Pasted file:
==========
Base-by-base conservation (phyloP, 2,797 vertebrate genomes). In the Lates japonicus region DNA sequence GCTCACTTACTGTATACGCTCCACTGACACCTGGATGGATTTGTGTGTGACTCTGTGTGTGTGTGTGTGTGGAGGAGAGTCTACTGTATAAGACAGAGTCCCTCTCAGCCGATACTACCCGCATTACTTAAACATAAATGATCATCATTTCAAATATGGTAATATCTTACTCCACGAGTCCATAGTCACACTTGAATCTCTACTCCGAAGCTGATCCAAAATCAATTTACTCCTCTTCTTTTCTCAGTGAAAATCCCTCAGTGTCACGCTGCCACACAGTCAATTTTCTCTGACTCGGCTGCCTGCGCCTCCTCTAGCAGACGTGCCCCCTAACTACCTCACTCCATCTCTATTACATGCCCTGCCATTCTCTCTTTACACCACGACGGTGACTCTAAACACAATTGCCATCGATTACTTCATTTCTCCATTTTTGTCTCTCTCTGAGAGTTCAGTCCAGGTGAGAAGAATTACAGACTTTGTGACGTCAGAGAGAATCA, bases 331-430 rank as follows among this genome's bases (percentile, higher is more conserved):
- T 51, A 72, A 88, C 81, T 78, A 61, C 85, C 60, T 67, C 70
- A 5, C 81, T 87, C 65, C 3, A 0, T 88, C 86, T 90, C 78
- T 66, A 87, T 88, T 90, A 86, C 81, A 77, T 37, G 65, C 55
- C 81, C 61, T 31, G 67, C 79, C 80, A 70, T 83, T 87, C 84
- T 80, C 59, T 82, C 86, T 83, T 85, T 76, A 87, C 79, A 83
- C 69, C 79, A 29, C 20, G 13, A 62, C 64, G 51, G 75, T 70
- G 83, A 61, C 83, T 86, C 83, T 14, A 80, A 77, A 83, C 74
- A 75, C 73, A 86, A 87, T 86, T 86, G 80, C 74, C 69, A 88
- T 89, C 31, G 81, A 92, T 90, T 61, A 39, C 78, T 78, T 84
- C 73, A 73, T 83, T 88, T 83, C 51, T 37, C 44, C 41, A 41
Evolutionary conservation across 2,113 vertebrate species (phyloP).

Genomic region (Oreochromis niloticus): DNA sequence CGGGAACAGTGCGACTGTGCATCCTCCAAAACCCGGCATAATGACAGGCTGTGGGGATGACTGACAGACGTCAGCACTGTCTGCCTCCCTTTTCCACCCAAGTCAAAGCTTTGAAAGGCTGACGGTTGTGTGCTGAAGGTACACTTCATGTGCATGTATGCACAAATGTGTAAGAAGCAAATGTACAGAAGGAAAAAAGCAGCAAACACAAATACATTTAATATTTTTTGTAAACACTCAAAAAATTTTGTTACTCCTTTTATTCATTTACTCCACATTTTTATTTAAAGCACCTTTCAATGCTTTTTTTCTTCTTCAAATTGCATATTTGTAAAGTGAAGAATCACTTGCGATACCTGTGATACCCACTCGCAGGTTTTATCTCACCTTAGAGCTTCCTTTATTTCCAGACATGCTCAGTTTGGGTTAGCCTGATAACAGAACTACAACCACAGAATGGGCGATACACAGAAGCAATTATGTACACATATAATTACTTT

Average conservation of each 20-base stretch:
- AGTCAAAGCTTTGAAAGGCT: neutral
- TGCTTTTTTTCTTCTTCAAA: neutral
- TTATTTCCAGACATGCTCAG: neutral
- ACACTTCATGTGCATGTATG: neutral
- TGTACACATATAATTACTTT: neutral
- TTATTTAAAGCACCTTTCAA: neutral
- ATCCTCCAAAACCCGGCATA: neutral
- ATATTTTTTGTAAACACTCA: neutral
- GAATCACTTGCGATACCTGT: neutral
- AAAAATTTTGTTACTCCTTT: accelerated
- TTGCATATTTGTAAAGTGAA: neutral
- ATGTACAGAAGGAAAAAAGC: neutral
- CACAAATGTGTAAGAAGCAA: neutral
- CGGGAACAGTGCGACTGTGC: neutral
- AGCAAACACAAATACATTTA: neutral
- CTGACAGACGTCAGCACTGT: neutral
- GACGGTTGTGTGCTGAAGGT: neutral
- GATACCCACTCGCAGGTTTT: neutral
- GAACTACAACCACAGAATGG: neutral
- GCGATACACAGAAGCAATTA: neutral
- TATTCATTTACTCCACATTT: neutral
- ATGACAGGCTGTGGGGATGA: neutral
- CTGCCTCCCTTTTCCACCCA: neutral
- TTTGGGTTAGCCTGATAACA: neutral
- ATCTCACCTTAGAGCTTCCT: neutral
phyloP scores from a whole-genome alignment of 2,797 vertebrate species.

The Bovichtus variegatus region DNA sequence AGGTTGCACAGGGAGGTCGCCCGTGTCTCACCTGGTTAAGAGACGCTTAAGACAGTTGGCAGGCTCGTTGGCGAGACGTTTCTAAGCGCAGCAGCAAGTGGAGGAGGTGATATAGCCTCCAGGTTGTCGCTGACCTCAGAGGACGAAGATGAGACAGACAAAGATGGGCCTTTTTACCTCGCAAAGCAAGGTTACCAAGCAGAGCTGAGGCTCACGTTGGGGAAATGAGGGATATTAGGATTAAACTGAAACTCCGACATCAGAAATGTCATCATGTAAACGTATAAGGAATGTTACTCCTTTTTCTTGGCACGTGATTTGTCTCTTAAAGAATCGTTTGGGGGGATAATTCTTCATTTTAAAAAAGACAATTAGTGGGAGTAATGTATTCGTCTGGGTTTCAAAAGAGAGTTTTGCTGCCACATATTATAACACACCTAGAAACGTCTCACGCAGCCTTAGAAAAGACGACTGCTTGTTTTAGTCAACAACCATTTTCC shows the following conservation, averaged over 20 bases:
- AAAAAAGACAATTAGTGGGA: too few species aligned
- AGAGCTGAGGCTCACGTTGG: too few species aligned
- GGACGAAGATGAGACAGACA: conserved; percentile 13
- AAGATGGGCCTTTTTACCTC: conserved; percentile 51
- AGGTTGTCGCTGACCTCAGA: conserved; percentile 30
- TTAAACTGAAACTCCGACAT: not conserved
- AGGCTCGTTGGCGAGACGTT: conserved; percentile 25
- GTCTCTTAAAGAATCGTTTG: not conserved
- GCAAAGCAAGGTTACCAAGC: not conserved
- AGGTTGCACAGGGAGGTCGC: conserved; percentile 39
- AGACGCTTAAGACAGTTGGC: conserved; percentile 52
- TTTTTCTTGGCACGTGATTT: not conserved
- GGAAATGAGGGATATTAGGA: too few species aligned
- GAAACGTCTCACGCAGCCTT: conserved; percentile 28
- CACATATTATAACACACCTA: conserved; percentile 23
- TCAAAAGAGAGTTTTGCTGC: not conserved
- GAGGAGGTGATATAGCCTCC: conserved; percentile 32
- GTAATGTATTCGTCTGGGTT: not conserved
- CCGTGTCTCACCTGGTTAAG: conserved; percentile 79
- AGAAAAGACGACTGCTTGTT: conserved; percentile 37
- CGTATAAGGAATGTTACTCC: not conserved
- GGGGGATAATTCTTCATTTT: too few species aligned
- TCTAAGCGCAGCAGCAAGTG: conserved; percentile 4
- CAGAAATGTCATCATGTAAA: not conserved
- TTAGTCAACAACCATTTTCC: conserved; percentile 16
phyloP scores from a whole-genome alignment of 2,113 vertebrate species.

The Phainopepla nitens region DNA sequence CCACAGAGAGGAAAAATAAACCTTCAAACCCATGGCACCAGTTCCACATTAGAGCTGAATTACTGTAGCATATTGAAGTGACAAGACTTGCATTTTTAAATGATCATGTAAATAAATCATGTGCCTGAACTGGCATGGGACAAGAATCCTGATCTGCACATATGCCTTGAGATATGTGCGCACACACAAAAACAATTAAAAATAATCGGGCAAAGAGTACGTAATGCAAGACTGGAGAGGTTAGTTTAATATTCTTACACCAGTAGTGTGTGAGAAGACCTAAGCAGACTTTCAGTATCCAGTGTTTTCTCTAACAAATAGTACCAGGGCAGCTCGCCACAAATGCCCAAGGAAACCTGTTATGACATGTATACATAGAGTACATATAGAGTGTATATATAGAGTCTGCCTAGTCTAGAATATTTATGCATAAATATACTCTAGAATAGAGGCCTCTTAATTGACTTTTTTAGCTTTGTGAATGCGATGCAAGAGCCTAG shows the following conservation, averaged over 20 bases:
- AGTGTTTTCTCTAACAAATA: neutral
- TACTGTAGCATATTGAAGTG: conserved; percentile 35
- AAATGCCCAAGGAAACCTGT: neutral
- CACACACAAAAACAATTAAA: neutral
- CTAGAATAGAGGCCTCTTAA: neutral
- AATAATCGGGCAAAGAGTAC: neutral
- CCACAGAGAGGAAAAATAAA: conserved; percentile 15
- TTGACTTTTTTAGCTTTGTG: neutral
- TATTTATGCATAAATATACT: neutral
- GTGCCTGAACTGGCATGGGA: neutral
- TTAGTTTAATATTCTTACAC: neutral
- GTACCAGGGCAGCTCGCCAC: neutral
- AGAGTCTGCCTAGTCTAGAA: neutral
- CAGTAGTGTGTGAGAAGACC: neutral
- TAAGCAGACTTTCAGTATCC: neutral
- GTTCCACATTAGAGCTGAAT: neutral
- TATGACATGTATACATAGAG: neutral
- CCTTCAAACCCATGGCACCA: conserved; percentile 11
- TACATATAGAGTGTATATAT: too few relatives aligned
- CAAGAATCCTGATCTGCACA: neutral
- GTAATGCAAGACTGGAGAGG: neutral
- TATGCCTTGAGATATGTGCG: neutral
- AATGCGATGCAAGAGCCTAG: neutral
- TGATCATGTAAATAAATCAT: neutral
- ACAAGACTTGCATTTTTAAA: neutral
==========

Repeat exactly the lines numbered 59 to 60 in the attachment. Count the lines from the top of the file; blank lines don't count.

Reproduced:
- GTAATGTATTCGTCTGGGTT: not conserved
- CCGTGTCTCACCTGGTTAAG: conserved; percentile 79